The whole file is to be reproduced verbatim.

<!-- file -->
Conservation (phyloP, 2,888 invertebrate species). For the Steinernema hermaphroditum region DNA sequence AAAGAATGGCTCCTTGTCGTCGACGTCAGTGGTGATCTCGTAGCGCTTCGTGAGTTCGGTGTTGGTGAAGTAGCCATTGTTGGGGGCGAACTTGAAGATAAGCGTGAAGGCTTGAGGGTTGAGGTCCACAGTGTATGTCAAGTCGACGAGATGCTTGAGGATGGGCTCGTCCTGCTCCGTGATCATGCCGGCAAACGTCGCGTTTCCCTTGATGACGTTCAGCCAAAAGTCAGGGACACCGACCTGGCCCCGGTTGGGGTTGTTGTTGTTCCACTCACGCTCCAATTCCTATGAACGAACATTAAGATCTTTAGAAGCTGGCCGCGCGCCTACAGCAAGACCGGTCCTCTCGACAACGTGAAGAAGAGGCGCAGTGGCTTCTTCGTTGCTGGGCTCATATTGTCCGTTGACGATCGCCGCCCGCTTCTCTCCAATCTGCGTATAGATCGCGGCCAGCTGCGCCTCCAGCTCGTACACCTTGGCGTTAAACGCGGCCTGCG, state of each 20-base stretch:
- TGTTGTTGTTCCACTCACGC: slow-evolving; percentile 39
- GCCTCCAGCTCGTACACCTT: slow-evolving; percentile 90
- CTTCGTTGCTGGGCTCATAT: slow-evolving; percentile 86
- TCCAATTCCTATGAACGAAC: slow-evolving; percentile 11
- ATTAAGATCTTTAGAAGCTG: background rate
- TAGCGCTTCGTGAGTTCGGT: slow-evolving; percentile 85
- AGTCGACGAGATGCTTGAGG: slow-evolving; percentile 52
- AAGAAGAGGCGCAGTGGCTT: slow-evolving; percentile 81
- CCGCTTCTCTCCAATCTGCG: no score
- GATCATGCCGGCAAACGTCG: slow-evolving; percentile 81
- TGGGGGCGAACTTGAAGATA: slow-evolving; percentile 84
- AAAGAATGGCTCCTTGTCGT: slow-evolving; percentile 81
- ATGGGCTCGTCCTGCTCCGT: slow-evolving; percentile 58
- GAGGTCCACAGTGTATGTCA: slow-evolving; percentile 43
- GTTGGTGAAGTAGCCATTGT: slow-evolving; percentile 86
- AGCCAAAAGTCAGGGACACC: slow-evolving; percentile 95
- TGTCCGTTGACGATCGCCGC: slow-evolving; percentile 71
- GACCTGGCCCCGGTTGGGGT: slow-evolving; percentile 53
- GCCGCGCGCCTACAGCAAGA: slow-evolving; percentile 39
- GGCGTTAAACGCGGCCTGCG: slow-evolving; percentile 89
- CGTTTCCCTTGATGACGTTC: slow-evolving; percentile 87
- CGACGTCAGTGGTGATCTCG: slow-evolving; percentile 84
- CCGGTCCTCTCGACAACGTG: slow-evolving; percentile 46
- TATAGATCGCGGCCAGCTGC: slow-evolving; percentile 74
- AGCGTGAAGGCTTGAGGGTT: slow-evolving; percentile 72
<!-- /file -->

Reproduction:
Conservation (phyloP, 2,888 invertebrate species). For the Steinernema hermaphroditum region DNA sequence AAAGAATGGCTCCTTGTCGTCGACGTCAGTGGTGATCTCGTAGCGCTTCGTGAGTTCGGTGTTGGTGAAGTAGCCATTGTTGGGGGCGAACTTGAAGATAAGCGTGAAGGCTTGAGGGTTGAGGTCCACAGTGTATGTCAAGTCGACGAGATGCTTGAGGATGGGCTCGTCCTGCTCCGTGATCATGCCGGCAAACGTCGCGTTTCCCTTGATGACGTTCAGCCAAAAGTCAGGGACACCGACCTGGCCCCGGTTGGGGTTGTTGTTGTTCCACTCACGCTCCAATTCCTATGAACGAACATTAAGATCTTTAGAAGCTGGCCGCGCGCCTACAGCAAGACCGGTCCTCTCGACAACGTGAAGAAGAGGCGCAGTGGCTTCTTCGTTGCTGGGCTCATATTGTCCGTTGACGATCGCCGCCCGCTTCTCTCCAATCTGCGTATAGATCGCGGCCAGCTGCGCCTCCAGCTCGTACACCTTGGCGTTAAACGCGGCCTGCG, state of each 20-base stretch:
- TGTTGTTGTTCCACTCACGC: slow-evolving; percentile 39
- GCCTCCAGCTCGTACACCTT: slow-evolving; percentile 90
- CTTCGTTGCTGGGCTCATAT: slow-evolving; percentile 86
- TCCAATTCCTATGAACGAAC: slow-evolving; percentile 11
- ATTAAGATCTTTAGAAGCTG: background rate
- TAGCGCTTCGTGAGTTCGGT: slow-evolving; percentile 85
- AGTCGACGAGATGCTTGAGG: slow-evolving; percentile 52
- AAGAAGAGGCGCAGTGGCTT: slow-evolving; percentile 81
- CCGCTTCTCTCCAATCTGCG: no score
- GATCATGCCGGCAAACGTCG: slow-evolving; percentile 81
- TGGGGGCGAACTTGAAGATA: slow-evolving; percentile 84
- AAAGAATGGCTCCTTGTCGT: slow-evolving; percentile 81
- ATGGGCTCGTCCTGCTCCGT: slow-evolving; percentile 58
- GAGGTCCACAGTGTATGTCA: slow-evolving; percentile 43
- GTTGGTGAAGTAGCCATTGT: slow-evolving; percentile 86
- AGCCAAAAGTCAGGGACACC: slow-evolving; percentile 95
- TGTCCGTTGACGATCGCCGC: slow-evolving; percentile 71
- GACCTGGCCCCGGTTGGGGT: slow-evolving; percentile 53
- GCCGCGCGCCTACAGCAAGA: slow-evolving; percentile 39
- GGCGTTAAACGCGGCCTGCG: slow-evolving; percentile 89
- CGTTTCCCTTGATGACGTTC: slow-evolving; percentile 87
- CGACGTCAGTGGTGATCTCG: slow-evolving; percentile 84
- CCGGTCCTCTCGACAACGTG: slow-evolving; percentile 46
- TATAGATCGCGGCCAGCTGC: slow-evolving; percentile 74
- AGCGTGAAGGCTTGAGGGTT: slow-evolving; percentile 72